~ by Redgoateerob on March 7, 2012.

4 Responses to “Finding the Horror- Pardus.”

  1. I may have a bias, but I’m happy that you’ve enjoyed your Pardus time so far and I’m thrilled you were able to give it such a positive review. I’d also like to mention, for those seeking a “twitchier” experience, the Federation Battle Trainer. It’s a 2d scrolling shooter created by members of the Pardus community. You can download it here:

    Fly safely,

    • Thanks Ty! I already ran the general idea I had for a followup to it past you and I hope you`ll like that one too! I`ll definitely check out the Fed Battle Trainer as well and I encourage my readers to do the same! Thanks again for recommending a fantastic game 🙂 -Rob

  2. Fantastic review Rob, your work is getting better an better!
    It seems you have one of the same problems I have in feeling like you’re leaving everyone out of SOO much more of the game even after describing it significant detail like you did in this review!
    I don’t think I’ll ever be satisfied with what I can pack into one of mine 🙂

    • Thanks bro 🙂 I often have found myself feeling like there is a lot that I`m not covering when I post one of these reviews, but in thinking about it, really what I`m looking to primarily accomplish is to let the reader know whether or not I had fun with the game. I get so irked reading ‘professional’ reviews where all they do is give an objective summary of the setting of the game and what the controls are and then ascribe the game a completely arbitrary score and don`t really convey to me at all whether I`m going to have fun playing it.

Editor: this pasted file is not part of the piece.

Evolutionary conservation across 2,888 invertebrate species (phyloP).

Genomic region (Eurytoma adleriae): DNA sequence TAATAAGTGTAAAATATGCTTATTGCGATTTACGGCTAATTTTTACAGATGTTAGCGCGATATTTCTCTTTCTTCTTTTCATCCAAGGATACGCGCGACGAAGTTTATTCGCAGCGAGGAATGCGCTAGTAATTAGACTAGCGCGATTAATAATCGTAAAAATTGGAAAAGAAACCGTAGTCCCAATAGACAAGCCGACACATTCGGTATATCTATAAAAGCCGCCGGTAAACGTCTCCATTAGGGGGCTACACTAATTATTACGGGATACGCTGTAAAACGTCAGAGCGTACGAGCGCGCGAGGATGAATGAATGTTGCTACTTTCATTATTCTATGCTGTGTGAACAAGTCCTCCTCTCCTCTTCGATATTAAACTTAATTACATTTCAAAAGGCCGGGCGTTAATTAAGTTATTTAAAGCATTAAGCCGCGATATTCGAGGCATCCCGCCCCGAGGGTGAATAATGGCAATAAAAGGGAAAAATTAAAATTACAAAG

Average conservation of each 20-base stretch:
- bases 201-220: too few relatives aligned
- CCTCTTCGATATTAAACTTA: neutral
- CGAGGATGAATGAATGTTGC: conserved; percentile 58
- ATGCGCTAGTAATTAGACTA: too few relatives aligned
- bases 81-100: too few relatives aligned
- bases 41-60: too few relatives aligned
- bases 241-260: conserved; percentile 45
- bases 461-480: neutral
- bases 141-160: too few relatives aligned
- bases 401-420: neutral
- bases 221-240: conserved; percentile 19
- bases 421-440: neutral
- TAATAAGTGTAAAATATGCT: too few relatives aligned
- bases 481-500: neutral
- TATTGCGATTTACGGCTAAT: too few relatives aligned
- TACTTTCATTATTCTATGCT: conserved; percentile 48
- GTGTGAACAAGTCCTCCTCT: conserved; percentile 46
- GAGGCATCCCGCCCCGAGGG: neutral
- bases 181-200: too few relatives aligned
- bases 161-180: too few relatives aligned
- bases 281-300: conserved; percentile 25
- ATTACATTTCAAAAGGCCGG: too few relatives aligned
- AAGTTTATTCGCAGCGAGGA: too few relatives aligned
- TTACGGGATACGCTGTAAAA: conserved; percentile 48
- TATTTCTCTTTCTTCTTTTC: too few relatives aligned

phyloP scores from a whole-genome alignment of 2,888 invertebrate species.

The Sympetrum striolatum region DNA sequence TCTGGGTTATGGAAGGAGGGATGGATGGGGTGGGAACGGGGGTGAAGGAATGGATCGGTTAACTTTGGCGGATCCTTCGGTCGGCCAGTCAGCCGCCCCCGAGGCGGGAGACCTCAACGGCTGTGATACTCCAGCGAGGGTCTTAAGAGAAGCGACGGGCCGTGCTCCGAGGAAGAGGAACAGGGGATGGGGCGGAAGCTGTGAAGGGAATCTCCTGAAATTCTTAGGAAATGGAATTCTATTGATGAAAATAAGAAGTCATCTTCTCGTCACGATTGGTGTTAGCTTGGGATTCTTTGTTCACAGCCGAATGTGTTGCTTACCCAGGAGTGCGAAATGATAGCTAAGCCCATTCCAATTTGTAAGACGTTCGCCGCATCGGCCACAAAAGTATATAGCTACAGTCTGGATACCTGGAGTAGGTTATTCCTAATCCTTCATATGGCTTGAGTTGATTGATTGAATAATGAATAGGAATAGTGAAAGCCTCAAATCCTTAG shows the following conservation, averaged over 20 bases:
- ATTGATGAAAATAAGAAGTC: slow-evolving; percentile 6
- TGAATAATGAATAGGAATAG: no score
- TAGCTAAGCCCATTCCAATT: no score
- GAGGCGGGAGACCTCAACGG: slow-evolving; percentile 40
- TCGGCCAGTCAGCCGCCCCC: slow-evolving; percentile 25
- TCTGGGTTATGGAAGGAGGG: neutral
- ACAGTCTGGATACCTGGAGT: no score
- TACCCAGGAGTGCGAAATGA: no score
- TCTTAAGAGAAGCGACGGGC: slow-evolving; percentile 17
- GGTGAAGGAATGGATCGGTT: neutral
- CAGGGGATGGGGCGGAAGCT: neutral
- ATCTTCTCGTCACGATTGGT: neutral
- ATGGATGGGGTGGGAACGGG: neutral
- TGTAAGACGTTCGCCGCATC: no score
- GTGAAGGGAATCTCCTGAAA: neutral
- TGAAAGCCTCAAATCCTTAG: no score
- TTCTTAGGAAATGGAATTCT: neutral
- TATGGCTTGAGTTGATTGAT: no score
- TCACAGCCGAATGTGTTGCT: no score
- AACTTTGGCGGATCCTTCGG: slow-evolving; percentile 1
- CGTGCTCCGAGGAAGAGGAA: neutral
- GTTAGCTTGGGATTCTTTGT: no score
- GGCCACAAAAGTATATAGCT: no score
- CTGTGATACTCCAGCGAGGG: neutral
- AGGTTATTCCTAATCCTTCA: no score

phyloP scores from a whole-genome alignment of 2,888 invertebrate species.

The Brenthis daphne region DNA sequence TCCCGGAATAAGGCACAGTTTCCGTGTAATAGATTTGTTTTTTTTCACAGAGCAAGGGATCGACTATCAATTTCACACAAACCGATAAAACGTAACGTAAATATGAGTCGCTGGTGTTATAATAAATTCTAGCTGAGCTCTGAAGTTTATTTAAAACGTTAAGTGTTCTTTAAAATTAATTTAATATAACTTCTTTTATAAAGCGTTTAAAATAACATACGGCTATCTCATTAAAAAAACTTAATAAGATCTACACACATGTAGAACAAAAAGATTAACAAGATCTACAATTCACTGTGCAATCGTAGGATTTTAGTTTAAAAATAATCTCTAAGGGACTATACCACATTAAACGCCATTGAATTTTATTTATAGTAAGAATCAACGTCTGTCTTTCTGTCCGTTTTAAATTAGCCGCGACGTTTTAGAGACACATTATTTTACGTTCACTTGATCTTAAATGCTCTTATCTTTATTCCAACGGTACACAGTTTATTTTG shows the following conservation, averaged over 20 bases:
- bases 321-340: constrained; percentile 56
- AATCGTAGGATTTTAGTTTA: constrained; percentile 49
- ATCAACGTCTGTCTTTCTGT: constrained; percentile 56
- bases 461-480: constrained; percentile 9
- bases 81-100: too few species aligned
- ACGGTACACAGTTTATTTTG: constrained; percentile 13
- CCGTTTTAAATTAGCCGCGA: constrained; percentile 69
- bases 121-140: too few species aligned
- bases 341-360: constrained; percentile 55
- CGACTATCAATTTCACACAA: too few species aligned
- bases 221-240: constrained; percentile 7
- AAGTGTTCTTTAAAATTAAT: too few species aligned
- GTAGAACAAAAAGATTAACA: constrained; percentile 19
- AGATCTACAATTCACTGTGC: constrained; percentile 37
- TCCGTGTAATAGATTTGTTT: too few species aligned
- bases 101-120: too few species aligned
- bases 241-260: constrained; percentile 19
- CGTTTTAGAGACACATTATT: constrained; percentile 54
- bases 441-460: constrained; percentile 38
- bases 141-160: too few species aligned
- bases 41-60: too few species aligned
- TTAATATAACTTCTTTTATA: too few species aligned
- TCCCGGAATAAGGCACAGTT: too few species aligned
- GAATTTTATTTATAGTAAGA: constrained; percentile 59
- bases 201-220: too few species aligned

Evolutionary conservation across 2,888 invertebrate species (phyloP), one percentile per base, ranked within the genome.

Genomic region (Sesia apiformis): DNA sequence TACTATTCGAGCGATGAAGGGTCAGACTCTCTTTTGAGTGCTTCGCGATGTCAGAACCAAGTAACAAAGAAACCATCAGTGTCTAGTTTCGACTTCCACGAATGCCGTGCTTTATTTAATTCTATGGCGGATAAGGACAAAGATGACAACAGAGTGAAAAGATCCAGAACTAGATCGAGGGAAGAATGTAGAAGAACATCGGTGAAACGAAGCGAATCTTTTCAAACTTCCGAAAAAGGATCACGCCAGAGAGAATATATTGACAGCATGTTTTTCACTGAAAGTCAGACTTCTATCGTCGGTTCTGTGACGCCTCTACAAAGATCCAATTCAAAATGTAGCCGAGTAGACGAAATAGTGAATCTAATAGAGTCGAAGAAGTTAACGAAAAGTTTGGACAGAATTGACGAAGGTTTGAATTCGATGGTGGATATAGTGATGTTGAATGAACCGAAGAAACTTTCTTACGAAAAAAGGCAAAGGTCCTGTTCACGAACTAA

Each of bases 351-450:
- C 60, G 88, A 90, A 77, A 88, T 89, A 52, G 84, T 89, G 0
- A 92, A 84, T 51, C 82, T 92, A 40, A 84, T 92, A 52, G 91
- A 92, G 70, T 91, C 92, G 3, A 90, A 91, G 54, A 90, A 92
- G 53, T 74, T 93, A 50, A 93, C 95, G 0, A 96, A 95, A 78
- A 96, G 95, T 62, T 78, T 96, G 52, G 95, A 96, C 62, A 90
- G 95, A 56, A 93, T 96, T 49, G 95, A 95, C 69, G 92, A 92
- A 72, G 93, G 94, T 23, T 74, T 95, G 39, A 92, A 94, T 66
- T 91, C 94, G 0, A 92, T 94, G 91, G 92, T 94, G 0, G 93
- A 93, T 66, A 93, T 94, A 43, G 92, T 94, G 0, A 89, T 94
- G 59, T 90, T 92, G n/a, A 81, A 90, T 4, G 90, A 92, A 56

Pardus is kind of a special case because I had spent weeks with the game, but since the game runs off an ‘action points’ system, you can only play it so long each day before you run out of AP and you can`t play anymore. For me I ran out of AP in about 15-30 minutes. So even playing for weeks I was only able to scratch the surface of this huge, huge MMO. I`m planning to do another review when I`ve seen more of Pardus to address the stuff I wasn`t able to see, but that review won`t come for awhile. I put this up because I wanted to have something done to at least give an overview of my feelings on the game and help spread the word about it because I do think it`s a fun game.

      I don`t think any review can be totally exhaustive of everything you can possibly do in a game, but my hope is that I`m conveying to the reader whether or not I had fun with the game, so they know if it`s worth their time. I`d like to think I`m accomplishing that. That, and I hope all the little ancedotes and jokes I try to throw in there too are funny and cool and that they make people happy, because one of the reasons I`m doing these reviews is to hopefully give my friends something to make them laugh or be amused by.

      I think you`re definitely accomplishing some great work with your reviews too (better than mine). I look forward to yours every time. The Wolverine and Alan Wake reviews were fantastic and I can`t wait to see what you post next.

      Sorry for the wall of text, hope it wasn`t TL;DR. lolz!